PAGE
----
Just as the world will always remember September 11, 2001, in a negative light, Thursday, September 10, 2015 will be etched in my mind for as long as I exist as an achievement to social awareness.  You see, since my incarceration it was the only day in which I came in contact with people besides volunteers and members of the Walls to Bridges group and voice my dilemma while feeling safe to bare my soul.  Mr. Howard Sapers provided statistics that were both daunting and hopeful. Information on how tax dollars are truly spent to build and house a growing prison population at a time where the crime rate for the past decade plus has been on the decline. I am part of those statistics and Canada is following the footsteps of the failed American system that ex President Bill Clinton and present sitting President Barak Obama stated ‘is not working’. The large majority of incarcerated people will be released and upon their discharge, are expected to function and contribute to the same society that deemed them as criminals. If education is at least a gateway to success, incarcerated people need more training to learn and utilize skills and tools required to help them successfully add to the fabric of society’s fast paced, ever changing existence. Prevention, Prisons & Popcorn at Kitchen Public Library was a forum that brought together a community of progressive thinking people aware of the challenges society will surely be faced with once the voiceless, faceless people are unconstrained. An awareness of prisons and the need for community inclusion upon the release of prisoners are part of an encompassing subject tax payers don’t realize every member of a community may be accountable for.  After someone goes from inmate to civilian because they have paid their dues to a faulty justice system and they no longer live in the past where they made poor choices, when do they get a fair shot at being seen in a new light? There needs to be more discussions such as the one Prevention, Prisons & Popcorn opened up where communities are aware of their interconnectedness to their surroundings, even their walled surroundings.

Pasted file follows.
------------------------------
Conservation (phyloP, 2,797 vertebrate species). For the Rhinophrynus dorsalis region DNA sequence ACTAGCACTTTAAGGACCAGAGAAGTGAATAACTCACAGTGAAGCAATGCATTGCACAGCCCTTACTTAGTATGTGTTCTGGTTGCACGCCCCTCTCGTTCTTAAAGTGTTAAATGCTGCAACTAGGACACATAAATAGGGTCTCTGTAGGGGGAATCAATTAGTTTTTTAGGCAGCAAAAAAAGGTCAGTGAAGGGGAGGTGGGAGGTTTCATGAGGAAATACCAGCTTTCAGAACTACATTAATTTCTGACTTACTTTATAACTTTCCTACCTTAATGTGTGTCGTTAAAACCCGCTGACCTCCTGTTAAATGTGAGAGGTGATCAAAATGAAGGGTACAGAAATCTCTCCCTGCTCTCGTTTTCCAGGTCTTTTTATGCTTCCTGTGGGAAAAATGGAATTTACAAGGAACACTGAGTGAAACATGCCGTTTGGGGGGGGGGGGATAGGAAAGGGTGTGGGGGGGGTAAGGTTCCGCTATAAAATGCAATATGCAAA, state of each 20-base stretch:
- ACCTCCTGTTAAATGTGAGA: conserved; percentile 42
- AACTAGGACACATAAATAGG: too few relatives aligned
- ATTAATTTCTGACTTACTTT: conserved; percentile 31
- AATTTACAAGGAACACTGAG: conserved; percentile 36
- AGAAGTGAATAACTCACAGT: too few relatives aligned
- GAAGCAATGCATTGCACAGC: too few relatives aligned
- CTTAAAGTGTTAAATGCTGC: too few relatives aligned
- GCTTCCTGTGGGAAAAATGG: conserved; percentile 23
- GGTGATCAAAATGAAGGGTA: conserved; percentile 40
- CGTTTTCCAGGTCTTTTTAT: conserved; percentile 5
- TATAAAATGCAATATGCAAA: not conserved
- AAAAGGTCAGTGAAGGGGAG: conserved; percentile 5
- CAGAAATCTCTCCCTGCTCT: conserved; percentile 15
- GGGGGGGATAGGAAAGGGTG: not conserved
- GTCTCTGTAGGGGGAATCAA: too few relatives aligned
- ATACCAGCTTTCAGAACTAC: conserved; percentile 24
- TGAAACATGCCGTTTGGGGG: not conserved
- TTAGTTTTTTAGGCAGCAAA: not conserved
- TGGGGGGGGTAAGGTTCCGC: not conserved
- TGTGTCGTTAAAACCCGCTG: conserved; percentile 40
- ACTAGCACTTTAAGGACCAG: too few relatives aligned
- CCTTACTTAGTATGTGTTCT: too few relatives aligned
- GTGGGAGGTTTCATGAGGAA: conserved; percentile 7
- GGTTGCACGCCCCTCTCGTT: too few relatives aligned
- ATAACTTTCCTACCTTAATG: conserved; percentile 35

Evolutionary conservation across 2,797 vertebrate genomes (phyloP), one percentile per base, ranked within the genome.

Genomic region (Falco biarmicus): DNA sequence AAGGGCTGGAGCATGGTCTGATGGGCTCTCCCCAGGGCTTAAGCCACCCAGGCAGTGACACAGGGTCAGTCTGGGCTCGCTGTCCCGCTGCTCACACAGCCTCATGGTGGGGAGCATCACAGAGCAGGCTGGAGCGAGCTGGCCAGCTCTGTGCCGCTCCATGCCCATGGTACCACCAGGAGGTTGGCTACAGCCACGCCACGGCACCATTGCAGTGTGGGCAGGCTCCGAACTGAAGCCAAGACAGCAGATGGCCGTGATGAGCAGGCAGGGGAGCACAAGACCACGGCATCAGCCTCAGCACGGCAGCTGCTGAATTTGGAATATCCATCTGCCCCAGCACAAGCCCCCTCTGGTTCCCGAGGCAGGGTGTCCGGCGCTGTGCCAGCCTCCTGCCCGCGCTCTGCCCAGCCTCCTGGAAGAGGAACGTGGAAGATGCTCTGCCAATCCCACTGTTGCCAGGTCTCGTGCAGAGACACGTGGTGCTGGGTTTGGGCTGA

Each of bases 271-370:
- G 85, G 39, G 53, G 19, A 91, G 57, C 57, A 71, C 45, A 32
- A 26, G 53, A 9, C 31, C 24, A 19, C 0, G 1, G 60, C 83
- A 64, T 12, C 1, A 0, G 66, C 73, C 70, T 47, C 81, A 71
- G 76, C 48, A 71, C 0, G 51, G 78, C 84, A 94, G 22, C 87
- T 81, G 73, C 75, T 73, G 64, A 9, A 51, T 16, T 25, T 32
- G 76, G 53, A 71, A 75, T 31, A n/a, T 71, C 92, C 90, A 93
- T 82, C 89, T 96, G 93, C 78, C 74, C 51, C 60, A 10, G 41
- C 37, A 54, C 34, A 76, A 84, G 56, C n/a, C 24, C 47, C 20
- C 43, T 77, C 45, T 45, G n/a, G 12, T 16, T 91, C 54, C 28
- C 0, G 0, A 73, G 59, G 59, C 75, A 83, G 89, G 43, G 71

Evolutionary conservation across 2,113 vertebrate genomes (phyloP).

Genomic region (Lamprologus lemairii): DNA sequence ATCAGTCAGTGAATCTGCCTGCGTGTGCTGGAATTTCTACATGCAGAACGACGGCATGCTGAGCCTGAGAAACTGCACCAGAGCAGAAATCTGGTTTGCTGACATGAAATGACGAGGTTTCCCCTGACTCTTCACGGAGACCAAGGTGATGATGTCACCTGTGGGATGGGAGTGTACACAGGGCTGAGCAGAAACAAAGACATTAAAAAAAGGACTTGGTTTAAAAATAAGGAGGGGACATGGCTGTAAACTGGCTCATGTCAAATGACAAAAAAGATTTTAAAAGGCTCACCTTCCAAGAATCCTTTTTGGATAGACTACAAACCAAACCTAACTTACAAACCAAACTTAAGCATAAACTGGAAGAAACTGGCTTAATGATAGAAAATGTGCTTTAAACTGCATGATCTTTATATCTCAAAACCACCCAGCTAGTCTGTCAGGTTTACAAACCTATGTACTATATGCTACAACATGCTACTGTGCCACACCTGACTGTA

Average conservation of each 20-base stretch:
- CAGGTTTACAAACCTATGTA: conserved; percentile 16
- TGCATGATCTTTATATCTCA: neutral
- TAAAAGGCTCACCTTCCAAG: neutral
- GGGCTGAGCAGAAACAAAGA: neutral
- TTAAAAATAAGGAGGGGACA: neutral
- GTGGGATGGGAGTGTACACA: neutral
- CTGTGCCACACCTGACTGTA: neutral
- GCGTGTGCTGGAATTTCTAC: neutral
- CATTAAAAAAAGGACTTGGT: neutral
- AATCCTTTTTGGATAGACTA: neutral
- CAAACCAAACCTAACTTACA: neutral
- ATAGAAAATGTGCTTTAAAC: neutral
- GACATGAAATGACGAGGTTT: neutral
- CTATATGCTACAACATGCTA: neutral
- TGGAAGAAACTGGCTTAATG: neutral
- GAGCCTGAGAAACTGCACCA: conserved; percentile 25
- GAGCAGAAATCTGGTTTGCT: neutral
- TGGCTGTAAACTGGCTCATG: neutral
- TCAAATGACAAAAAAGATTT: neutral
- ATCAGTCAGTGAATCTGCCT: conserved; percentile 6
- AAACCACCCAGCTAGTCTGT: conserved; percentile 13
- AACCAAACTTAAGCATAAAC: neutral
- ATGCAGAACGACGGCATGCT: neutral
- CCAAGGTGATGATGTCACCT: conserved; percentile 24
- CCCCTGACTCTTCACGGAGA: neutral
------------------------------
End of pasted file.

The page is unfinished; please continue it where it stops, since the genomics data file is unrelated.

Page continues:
Yep, it was that kind of night.

A Tale of Circles of Support and Accountability: A SMART Approach in Jeopardy

Posted on: April 7th, 2015 By: Juanita Metzger

Back in February 2015, the Church Council on Justice and Corrections (CCJC), released a very promising evaluation report on the Circles of Support and Accountability (CoSA) program that operates across Canada. CoSA is a “community-based reintegration program, grounded in restorative justice principles, that holds sex offenders accountable for the harm they have caused while assisting with their task of re-entry into communities at the end of their sentences”.

The evaluation, the first of its kind in Canada, gives an in depth description of how the program works, documenting it’s success rate and cost savings due to reduced recidivism and reoffending. In short, the evaluation says that this program works.

Great news!

But then, on March 2nd 2015, it was announced that as of March 31, 2015, Correctional Services Canada (CSC) would not renew the funding it has been providing since 1996, as a partner to CoSA. The program has additional partners in numerous Canadian cities such as the Mennonite Central Committee Ontario (MCCO) for the program operated in Kitchener, Hamilton and Toronto. MCCO has funding from CSC until March 31, 2018.

CoSA Canada quickly released a statement to clarify and restate the real impacts of this program: a proven model that addresses a high risk crime against vulnerable people in a humane and accountable way and shows that it can reduce recidivism of the highest risk sexual offenders by 70 – 83%.

This is what we at the Crime Prevention Council would be inclined to call a “smart on crime” approach to reducing crime and victimization:

  • the program is based in good evidence,
  • the approach is measured and documented in similar ways across programs,
  • it has produced excellent results,
  • it is proven to reduce and prevent further crimes at a lower cost than keeping an individual incarcerated for “life”, and,
  • helps to reintegrate individuals into our community, which is where 95% of people exiting prison, including those convicted of sexual offenses, will return eventually at the end of their sentences

Meanwhile, this ‘made in Canada’ approach has been successfully exported to a number of jurisdictions in the U.S. and the U.K., in addition to France, The Netherlands, Italy, Australia, New Zealand, Latvia and South Korea. 

When programs show that they accomplish what they set out to do at comparatively low investment and provide a high return on investment to the safety of our community, their sustainability is not only vital, but smart and it makes so much more sense to support of them rather than cut them.

As such, the decision by CSC to cut funding for CoSA is tough to understand and needs further dialogue and consideration.